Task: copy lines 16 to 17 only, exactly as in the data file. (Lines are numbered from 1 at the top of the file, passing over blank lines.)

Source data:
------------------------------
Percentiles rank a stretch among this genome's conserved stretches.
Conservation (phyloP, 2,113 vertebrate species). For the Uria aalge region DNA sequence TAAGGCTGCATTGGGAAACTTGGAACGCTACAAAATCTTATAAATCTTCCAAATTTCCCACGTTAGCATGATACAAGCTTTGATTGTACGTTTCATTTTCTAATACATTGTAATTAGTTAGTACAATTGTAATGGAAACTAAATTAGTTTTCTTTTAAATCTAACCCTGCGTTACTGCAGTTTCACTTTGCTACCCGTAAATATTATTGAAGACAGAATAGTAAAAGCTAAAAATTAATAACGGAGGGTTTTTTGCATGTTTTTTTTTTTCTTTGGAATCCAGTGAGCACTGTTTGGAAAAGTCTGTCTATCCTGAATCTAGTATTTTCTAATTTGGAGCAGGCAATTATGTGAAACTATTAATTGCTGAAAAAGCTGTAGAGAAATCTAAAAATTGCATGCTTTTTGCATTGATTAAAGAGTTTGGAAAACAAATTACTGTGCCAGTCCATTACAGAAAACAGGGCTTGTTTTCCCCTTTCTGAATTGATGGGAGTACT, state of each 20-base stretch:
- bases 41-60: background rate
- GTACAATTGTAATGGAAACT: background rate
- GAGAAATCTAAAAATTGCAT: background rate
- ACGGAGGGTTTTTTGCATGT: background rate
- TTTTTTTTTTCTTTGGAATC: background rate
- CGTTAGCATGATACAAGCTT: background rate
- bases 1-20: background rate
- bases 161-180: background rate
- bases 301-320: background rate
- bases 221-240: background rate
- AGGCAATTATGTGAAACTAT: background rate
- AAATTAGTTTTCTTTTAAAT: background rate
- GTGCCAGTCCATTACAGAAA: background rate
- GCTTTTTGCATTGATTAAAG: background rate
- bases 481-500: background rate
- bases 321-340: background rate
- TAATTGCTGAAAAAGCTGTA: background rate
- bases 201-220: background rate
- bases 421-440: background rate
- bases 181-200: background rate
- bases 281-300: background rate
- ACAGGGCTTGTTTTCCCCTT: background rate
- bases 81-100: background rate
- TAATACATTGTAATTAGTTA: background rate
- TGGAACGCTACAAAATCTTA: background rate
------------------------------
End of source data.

- GCTTTTTGCATTGATTAAAG: background rate
- bases 481-500: background rate